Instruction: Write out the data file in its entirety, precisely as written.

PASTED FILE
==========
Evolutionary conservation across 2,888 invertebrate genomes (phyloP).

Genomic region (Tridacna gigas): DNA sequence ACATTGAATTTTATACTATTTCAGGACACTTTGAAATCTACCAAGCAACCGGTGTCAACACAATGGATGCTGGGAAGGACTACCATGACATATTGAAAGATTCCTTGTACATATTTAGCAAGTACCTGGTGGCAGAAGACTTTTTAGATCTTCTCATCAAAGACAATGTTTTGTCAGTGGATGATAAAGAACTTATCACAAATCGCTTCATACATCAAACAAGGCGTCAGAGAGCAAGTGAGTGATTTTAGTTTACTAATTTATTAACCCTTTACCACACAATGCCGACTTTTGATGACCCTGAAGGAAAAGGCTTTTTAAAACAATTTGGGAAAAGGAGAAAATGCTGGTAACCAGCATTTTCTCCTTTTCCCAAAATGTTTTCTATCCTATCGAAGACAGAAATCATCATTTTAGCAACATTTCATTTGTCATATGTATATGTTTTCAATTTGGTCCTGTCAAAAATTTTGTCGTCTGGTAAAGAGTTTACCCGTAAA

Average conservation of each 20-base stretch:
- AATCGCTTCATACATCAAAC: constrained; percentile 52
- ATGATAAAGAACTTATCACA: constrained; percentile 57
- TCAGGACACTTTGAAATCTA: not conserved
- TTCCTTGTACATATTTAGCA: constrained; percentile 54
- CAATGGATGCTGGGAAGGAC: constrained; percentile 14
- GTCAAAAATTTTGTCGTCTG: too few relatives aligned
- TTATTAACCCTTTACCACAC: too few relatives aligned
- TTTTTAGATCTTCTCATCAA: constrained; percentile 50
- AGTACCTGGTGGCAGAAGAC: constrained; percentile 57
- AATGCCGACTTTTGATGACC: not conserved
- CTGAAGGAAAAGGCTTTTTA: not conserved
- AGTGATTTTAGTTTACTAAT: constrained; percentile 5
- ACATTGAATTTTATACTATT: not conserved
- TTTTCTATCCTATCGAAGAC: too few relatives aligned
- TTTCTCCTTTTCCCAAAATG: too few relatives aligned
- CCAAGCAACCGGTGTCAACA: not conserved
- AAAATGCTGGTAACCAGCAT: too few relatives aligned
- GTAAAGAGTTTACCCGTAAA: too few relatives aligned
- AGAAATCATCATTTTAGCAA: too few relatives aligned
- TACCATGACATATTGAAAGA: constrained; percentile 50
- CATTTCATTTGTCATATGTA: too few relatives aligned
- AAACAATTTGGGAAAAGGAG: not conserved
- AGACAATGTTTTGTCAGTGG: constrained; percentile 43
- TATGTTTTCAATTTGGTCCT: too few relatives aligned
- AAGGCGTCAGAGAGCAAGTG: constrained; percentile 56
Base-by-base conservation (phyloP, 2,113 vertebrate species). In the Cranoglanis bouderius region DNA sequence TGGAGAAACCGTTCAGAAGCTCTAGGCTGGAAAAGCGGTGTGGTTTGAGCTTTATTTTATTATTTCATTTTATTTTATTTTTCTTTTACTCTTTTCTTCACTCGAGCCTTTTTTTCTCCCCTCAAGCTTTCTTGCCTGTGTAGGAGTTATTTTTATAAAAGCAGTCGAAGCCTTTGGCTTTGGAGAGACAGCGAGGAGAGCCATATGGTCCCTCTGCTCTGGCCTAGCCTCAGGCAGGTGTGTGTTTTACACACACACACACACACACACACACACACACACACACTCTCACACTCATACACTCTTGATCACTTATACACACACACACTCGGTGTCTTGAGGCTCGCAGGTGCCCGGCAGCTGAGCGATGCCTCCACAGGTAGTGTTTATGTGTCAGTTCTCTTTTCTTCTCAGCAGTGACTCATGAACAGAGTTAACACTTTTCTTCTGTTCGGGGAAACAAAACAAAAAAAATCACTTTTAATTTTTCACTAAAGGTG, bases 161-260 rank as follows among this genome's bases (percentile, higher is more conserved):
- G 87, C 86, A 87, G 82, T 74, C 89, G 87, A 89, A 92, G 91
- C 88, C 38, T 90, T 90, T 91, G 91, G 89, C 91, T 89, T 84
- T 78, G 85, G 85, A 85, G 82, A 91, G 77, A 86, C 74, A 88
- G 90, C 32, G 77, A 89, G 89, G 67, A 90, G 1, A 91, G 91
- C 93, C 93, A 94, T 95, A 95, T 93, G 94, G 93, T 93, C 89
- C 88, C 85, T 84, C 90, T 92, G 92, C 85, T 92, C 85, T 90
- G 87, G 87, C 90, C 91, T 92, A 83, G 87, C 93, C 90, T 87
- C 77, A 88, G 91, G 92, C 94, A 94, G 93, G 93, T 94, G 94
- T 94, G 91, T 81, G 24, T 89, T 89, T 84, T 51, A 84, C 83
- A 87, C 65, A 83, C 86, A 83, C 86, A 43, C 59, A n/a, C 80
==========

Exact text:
Evolutionary conservation across 2,888 invertebrate genomes (phyloP).

Genomic region (Tridacna gigas): DNA sequence ACATTGAATTTTATACTATTTCAGGACACTTTGAAATCTACCAAGCAACCGGTGTCAACACAATGGATGCTGGGAAGGACTACCATGACATATTGAAAGATTCCTTGTACATATTTAGCAAGTACCTGGTGGCAGAAGACTTTTTAGATCTTCTCATCAAAGACAATGTTTTGTCAGTGGATGATAAAGAACTTATCACAAATCGCTTCATACATCAAACAAGGCGTCAGAGAGCAAGTGAGTGATTTTAGTTTACTAATTTATTAACCCTTTACCACACAATGCCGACTTTTGATGACCCTGAAGGAAAAGGCTTTTTAAAACAATTTGGGAAAAGGAGAAAATGCTGGTAACCAGCATTTTCTCCTTTTCCCAAAATGTTTTCTATCCTATCGAAGACAGAAATCATCATTTTAGCAACATTTCATTTGTCATATGTATATGTTTTCAATTTGGTCCTGTCAAAAATTTTGTCGTCTGGTAAAGAGTTTACCCGTAAA

Average conservation of each 20-base stretch:
- AATCGCTTCATACATCAAAC: constrained; percentile 52
- ATGATAAAGAACTTATCACA: constrained; percentile 57
- TCAGGACACTTTGAAATCTA: not conserved
- TTCCTTGTACATATTTAGCA: constrained; percentile 54
- CAATGGATGCTGGGAAGGAC: constrained; percentile 14
- GTCAAAAATTTTGTCGTCTG: too few relatives aligned
- TTATTAACCCTTTACCACAC: too few relatives aligned
- TTTTTAGATCTTCTCATCAA: constrained; percentile 50
- AGTACCTGGTGGCAGAAGAC: constrained; percentile 57
- AATGCCGACTTTTGATGACC: not conserved
- CTGAAGGAAAAGGCTTTTTA: not conserved
- AGTGATTTTAGTTTACTAAT: constrained; percentile 5
- ACATTGAATTTTATACTATT: not conserved
- TTTTCTATCCTATCGAAGAC: too few relatives aligned
- TTTCTCCTTTTCCCAAAATG: too few relatives aligned
- CCAAGCAACCGGTGTCAACA: not conserved
- AAAATGCTGGTAACCAGCAT: too few relatives aligned
- GTAAAGAGTTTACCCGTAAA: too few relatives aligned
- AGAAATCATCATTTTAGCAA: too few relatives aligned
- TACCATGACATATTGAAAGA: constrained; percentile 50
- CATTTCATTTGTCATATGTA: too few relatives aligned
- AAACAATTTGGGAAAAGGAG: not conserved
- AGACAATGTTTTGTCAGTGG: constrained; percentile 43
- TATGTTTTCAATTTGGTCCT: too few relatives aligned
- AAGGCGTCAGAGAGCAAGTG: constrained; percentile 56
Base-by-base conservation (phyloP, 2,113 vertebrate species). In the Cranoglanis bouderius region DNA sequence TGGAGAAACCGTTCAGAAGCTCTAGGCTGGAAAAGCGGTGTGGTTTGAGCTTTATTTTATTATTTCATTTTATTTTATTTTTCTTTTACTCTTTTCTTCACTCGAGCCTTTTTTTCTCCCCTCAAGCTTTCTTGCCTGTGTAGGAGTTATTTTTATAAAAGCAGTCGAAGCCTTTGGCTTTGGAGAGACAGCGAGGAGAGCCATATGGTCCCTCTGCTCTGGCCTAGCCTCAGGCAGGTGTGTGTTTTACACACACACACACACACACACACACACACACACACACTCTCACACTCATACACTCTTGATCACTTATACACACACACACTCGGTGTCTTGAGGCTCGCAGGTGCCCGGCAGCTGAGCGATGCCTCCACAGGTAGTGTTTATGTGTCAGTTCTCTTTTCTTCTCAGCAGTGACTCATGAACAGAGTTAACACTTTTCTTCTGTTCGGGGAAACAAAACAAAAAAAATCACTTTTAATTTTTCACTAAAGGTG, bases 161-260 rank as follows among this genome's bases (percentile, higher is more conserved):
- G 87, C 86, A 87, G 82, T 74, C 89, G 87, A 89, A 92, G 91
- C 88, C 38, T 90, T 90, T 91, G 91, G 89, C 91, T 89, T 84
- T 78, G 85, G 85, A 85, G 82, A 91, G 77, A 86, C 74, A 88
- G 90, C 32, G 77, A 89, G 89, G 67, A 90, G 1, A 91, G 91
- C 93, C 93, A 94, T 95, A 95, T 93, G 94, G 93, T 93, C 89
- C 88, C 85, T 84, C 90, T 92, G 92, C 85, T 92, C 85, T 90
- G 87, G 87, C 90, C 91, T 92, A 83, G 87, C 93, C 90, T 87
- C 77, A 88, G 91, G 92, C 94, A 94, G 93, G 93, T 94, G 94
- T 94, G 91, T 81, G 24, T 89, T 89, T 84, T 51, A 84, C 83
- A 87, C 65, A 83, C 86, A 83, C 86, A 43, C 59, A n/a, C 80